We have now all lived through a year of Covid. It has affected each of us in different ways. We can all admit that it has been a challenging year. However, the frontline of the Covid crisis has been the ICU units up and down the country. I don’t think any of us can begin to imagine what it has been like for the NHS medical staff, and whilst we have stood on our doorsteps and clapped them, now more than ever, we might want to understand what it was like for them truly. This book, Life Support: Diary of an ICU doctor on the frontline of the Covid crisis by Jim Down, gives one a very personal insight and, at the same time, is deeply affecting.
I heard Jim Down, the author of Life Support, interviewed on Times Radio and was touched by how caring and modest he was and yet also so self-deprecating. He explained how nothing had prepared him and his team for the events of spring 2020, when the Covid-19 pandemic descended.
I cannot begin to comprehend the level of responsibility he had running the ICU unit of University College Hospital, London. He worked exceptionally long hours, and when he returned home, his focus had to change to try to protect his own family from this perilous virus.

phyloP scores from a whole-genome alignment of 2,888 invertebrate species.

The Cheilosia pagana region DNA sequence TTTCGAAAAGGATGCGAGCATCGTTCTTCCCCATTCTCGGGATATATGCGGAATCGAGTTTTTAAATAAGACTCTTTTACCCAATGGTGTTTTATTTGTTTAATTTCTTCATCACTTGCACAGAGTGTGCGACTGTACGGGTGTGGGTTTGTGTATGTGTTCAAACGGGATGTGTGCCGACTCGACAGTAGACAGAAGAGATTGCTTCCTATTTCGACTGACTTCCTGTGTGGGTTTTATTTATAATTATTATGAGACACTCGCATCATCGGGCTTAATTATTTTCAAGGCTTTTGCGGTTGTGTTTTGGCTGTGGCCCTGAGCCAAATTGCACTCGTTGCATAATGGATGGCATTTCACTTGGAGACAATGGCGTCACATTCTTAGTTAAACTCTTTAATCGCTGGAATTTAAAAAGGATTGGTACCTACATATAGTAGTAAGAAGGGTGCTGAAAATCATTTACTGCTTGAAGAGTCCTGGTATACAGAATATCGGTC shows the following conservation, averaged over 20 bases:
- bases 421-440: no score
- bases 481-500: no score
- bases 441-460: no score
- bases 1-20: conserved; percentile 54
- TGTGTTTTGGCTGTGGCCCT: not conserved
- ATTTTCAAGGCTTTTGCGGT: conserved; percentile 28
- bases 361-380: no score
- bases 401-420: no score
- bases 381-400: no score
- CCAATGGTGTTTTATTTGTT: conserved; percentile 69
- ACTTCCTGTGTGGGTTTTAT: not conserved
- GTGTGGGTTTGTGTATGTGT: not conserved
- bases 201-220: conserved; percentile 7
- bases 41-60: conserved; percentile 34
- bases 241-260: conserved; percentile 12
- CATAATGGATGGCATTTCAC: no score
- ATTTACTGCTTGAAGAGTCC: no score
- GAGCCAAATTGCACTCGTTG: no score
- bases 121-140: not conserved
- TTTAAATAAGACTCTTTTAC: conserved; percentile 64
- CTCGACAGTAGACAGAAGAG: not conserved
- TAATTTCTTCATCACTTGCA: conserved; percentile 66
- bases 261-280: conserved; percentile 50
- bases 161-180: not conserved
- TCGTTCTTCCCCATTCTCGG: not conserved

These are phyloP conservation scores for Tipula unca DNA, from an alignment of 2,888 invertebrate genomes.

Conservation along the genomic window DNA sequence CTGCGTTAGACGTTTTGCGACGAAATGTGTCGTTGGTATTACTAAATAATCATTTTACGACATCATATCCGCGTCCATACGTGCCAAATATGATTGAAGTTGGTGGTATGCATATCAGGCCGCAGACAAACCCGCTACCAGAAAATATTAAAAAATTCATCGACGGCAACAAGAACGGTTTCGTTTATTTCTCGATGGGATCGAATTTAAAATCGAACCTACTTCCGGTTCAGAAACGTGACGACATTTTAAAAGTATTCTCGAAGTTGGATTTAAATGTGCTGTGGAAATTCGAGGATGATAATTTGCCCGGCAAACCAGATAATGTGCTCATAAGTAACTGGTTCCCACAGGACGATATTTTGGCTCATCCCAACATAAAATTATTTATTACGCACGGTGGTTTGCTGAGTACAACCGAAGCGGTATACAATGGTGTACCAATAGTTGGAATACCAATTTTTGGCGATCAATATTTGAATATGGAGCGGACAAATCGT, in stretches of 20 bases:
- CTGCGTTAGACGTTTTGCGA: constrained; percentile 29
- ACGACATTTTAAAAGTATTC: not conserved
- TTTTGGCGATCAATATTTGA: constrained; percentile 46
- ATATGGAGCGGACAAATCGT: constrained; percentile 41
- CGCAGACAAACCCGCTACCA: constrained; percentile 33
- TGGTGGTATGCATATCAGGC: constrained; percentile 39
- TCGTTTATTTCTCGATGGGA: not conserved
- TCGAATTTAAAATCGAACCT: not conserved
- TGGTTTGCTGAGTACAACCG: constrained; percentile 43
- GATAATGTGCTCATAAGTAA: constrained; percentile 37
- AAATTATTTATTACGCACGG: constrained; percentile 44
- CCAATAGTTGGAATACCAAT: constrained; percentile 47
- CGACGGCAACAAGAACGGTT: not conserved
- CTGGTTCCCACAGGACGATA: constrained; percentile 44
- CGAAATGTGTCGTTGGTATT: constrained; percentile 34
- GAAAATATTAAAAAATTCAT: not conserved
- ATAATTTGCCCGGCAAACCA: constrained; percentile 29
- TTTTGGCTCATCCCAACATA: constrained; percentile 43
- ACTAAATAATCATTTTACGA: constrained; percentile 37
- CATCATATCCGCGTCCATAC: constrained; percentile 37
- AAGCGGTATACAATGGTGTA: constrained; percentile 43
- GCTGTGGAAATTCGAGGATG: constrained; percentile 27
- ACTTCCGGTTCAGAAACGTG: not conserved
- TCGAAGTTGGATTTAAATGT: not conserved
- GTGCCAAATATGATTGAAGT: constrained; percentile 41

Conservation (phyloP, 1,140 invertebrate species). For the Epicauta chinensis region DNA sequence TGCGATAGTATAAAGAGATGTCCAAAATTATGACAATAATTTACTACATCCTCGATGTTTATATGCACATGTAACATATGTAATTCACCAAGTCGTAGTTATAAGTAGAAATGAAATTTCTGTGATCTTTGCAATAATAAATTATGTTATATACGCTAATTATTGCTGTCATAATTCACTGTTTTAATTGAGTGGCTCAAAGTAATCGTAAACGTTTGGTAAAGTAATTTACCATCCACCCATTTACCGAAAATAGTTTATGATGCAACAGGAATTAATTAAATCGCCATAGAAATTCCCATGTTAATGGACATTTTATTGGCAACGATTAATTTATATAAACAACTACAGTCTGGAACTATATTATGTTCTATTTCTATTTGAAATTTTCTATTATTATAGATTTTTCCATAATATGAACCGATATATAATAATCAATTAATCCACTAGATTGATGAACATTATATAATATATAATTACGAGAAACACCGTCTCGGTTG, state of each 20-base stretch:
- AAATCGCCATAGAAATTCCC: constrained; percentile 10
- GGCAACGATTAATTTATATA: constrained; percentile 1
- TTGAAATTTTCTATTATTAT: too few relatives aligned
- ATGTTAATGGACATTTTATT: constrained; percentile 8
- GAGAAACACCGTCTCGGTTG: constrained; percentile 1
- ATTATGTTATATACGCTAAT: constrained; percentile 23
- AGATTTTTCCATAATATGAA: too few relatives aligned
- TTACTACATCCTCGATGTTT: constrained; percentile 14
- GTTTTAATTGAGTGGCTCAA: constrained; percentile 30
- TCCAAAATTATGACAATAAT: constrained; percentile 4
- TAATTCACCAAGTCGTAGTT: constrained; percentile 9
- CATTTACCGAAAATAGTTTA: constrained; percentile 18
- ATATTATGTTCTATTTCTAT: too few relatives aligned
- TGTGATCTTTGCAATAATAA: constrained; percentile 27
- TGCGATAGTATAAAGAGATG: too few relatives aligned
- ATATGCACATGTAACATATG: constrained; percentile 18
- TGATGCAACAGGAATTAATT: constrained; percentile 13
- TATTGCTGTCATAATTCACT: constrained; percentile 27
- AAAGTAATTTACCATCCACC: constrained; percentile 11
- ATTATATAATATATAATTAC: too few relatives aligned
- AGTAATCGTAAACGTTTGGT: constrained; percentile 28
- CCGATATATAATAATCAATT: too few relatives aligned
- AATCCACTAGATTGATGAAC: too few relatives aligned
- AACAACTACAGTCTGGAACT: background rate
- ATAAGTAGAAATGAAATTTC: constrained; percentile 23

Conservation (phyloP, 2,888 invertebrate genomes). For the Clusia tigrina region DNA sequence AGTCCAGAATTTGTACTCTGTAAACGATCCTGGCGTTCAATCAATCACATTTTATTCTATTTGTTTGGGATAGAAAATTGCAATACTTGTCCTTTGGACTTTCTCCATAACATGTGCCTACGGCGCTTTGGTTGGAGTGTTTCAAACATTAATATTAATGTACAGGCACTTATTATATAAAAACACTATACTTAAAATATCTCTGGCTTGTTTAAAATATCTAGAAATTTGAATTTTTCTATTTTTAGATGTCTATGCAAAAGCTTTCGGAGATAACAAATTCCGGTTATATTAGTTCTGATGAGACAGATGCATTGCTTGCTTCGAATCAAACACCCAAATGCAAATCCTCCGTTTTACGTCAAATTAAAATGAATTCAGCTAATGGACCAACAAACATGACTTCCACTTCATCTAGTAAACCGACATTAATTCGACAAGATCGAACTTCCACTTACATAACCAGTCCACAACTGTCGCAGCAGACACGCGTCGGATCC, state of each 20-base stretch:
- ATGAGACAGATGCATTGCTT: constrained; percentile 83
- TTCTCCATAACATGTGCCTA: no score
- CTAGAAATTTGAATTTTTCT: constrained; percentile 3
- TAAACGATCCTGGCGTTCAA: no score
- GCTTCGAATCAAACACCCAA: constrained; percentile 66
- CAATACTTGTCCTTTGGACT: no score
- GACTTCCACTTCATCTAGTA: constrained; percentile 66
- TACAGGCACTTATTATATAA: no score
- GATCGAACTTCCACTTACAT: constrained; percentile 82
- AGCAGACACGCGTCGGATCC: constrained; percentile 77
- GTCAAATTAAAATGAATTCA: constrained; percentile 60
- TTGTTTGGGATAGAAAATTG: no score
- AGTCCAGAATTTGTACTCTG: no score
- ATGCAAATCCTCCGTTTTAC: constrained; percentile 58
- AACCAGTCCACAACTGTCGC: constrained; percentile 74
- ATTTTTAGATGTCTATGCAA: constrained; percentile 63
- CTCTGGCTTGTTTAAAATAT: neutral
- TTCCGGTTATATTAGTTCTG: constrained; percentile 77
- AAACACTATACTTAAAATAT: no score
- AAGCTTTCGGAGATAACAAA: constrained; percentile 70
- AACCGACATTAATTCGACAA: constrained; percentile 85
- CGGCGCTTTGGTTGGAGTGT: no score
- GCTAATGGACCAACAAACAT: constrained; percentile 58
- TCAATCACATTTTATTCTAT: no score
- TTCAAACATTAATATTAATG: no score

Jim Down, along with all of his colleagues, must have been frustrated when we, the general public, did not adhere to the lockdown rules set out by the government. Reading his book showed me how much he worried and cared for the patients he was trying to save together with their family and loved ones. Even though it is just words on a page, you can feel the heat and discomfort the medical staff had to endure working in their PPE. Their exhaustion and frustration shouted out from every chapter. But they never gave up.
This book is about the first wave and lockdown. It makes one wonder how the NHS staff faced the second and third waves as they would now know what to expect. It reminded me of when I was young hearing from my grandfather how he served in the army and survived WW1, and then just over 20 years later, he faced WWII, once again as a serving officer. You get the feeling from the book that Jim Down felt he was fortunate not to have contracted Covid in that first wave, especially when he had lost medical colleagues.
We know how skilled our doctors and nurses are, but this book shows how these skills in the ICU units had to be called upon every minute of every day. When they lose a patient, they do dwell on it and feel they have failed. They continually question how they might have served the patient differently.
If I admired our NHS medics before reading this book, Life Support, I am now in complete awe of them all, and they are my 2020 heroes. They are a dedicated, hardworking team, and all of us should read this book to understand how lucky we are to have an NHS. It is not a long book, and there is a full glossary at the end so you can understand all the initialisms. This book is warm, honest and humorous and I highly recommend it.
Following reading this book, I watched on the ITV Hub a feature-length documentary by Oscar-winning director Kevin Macdonald – 2020: A Story of Us – which tells the story of Coronavirus in Britain. I think we owe it to our NHS to read and/or watch both of these so that we can understand their work more fully.